Despite what they may say, mothers have favorites among their children, and a new study finds that those preferences tend to continue into old age. The authors of the study suggest that doctors, hospital staff and family members need to take those preferences into account when decisions are made about caregiving and other matters for the aging parent.
“There’s been a great deal of research done on younger mothers with young children in terms of favoritism,” said Jill Suitor, a sociologist at Purdue University and one of the authors of the paper, published in the Journal of Marriage and Family. “It’s very common for parents to differentiate between their children” with regard to punishment and feelings of closeness, she said.
Researchers know less about favoritism among older parents, however, so Suitor and her colleagues began a survey of several hundred families 15 years ago. They found that older parents also tend to favor some children over others. “If anything, perhaps it becomes more common,” Suitor said. “It certainly doesn’t become less common.”
As part of their survey, the group asked women between ages 65 and 75 about their relationships with their children. About two-thirds said they were closer emotionally to one of their children than another, feelings that generally persisted seven years later when the researchers surveyed the women again.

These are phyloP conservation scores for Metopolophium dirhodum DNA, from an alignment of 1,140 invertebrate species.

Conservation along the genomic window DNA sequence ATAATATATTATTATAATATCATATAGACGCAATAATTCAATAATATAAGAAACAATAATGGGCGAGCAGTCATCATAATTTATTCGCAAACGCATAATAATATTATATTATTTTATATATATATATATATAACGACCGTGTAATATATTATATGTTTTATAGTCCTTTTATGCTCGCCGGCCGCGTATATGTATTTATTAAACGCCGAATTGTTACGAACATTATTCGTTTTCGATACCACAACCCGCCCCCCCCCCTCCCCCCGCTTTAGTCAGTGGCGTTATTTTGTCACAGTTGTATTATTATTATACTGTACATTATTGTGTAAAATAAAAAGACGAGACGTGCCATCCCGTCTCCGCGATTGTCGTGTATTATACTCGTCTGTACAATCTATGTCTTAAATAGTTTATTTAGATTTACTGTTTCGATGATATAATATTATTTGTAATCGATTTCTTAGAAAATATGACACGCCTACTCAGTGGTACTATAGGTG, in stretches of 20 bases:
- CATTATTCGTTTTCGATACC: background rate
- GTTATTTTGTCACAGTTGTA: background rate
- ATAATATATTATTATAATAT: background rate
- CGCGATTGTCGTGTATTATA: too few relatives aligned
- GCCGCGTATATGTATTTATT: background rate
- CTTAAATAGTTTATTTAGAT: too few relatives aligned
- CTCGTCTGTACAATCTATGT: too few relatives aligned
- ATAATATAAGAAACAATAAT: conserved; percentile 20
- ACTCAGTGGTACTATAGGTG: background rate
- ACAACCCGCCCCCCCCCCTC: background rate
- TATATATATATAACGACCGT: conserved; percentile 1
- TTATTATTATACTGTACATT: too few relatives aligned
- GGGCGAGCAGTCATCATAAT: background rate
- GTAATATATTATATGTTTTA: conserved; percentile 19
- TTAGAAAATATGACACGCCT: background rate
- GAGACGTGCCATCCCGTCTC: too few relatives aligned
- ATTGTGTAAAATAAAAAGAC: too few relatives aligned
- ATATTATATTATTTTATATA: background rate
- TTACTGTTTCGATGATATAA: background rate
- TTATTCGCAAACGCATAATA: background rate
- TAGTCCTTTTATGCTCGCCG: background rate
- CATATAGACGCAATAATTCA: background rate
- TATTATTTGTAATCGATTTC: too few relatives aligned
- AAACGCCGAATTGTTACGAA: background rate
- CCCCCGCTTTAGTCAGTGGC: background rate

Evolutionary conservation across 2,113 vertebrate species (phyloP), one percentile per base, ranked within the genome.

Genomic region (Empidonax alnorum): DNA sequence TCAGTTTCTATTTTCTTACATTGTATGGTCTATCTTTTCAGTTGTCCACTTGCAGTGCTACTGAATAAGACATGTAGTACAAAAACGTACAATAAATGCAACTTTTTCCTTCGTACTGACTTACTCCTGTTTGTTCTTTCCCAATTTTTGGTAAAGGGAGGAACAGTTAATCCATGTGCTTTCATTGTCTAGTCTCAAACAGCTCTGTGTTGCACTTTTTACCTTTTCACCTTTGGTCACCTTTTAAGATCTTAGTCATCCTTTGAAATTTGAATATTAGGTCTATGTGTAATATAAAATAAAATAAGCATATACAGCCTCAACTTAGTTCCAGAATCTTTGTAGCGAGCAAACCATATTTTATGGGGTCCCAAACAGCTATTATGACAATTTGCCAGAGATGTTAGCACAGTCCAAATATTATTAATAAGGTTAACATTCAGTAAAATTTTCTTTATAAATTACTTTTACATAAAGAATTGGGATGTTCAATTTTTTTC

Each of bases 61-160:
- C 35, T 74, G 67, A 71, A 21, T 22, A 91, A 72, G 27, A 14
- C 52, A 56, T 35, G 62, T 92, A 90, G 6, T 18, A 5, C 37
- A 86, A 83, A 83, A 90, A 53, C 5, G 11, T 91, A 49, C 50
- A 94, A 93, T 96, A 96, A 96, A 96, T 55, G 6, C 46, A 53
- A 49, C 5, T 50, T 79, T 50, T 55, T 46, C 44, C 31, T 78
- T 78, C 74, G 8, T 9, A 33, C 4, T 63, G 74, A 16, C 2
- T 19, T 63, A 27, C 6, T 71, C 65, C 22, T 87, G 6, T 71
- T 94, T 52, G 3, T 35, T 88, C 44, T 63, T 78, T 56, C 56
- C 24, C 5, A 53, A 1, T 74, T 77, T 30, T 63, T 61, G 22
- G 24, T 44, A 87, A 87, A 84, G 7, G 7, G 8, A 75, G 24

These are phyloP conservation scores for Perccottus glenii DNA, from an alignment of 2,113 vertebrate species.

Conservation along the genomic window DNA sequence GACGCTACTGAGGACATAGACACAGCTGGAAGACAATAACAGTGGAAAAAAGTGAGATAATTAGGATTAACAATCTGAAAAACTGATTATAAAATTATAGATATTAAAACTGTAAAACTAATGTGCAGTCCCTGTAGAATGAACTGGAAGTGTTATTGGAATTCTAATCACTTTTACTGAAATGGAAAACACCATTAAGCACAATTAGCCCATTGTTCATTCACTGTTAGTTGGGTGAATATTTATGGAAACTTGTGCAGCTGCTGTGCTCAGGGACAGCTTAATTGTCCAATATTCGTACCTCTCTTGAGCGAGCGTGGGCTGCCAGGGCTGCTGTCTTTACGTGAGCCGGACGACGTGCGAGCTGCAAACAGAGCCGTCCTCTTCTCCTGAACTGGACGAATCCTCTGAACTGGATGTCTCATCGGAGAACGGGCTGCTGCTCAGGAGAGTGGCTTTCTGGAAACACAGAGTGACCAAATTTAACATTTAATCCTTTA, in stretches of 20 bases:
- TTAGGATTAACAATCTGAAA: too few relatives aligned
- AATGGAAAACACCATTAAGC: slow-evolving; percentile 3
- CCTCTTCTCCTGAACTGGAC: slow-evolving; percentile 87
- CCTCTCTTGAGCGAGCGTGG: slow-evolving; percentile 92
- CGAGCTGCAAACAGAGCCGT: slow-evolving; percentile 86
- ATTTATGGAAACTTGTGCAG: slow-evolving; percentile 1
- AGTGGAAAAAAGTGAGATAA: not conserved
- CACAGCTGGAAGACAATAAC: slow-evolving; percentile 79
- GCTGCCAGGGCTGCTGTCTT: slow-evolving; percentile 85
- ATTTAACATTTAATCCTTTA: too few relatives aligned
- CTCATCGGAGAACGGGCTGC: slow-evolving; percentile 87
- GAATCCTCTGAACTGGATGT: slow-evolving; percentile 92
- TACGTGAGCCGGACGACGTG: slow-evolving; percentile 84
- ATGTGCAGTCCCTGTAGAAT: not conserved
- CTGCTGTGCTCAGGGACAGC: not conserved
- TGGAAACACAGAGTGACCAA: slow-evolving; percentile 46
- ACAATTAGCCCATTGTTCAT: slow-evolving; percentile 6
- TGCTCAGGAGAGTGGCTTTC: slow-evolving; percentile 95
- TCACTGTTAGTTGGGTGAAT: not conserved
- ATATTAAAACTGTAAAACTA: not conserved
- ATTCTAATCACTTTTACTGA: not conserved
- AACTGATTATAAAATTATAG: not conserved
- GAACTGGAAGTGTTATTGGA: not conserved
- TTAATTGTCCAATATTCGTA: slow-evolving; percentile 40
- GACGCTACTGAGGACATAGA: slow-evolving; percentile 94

At that point, four-fifths of mothers said they preferred one of their children as a caregiver. Mothers tended to prefer the child whom they saw as sharing their values and their perspective on the world, the group found.
In previous studies, Suitor and her colleagues have documented the negative consequences for elderly people when they can’t be near the child they trust most, consequences that included an increased likelihood of depression following an illness or an injury.
There are also serious emotional consequences for adult children who feel excluded. Suitor hopes her group’s work can help them cope with those feelings by recognizing that favoritism is normal.
She also said that when adult children are asked to name the sibling to whom their mother feels closest, they are correct less than half the time, so some of that sense of exclusion may be baseless.
The paper’s other authors were Megan Gilligan of Iowa State University and Cornell University’s Karl Pillemer. Their research was funded by the National Institute on Aging.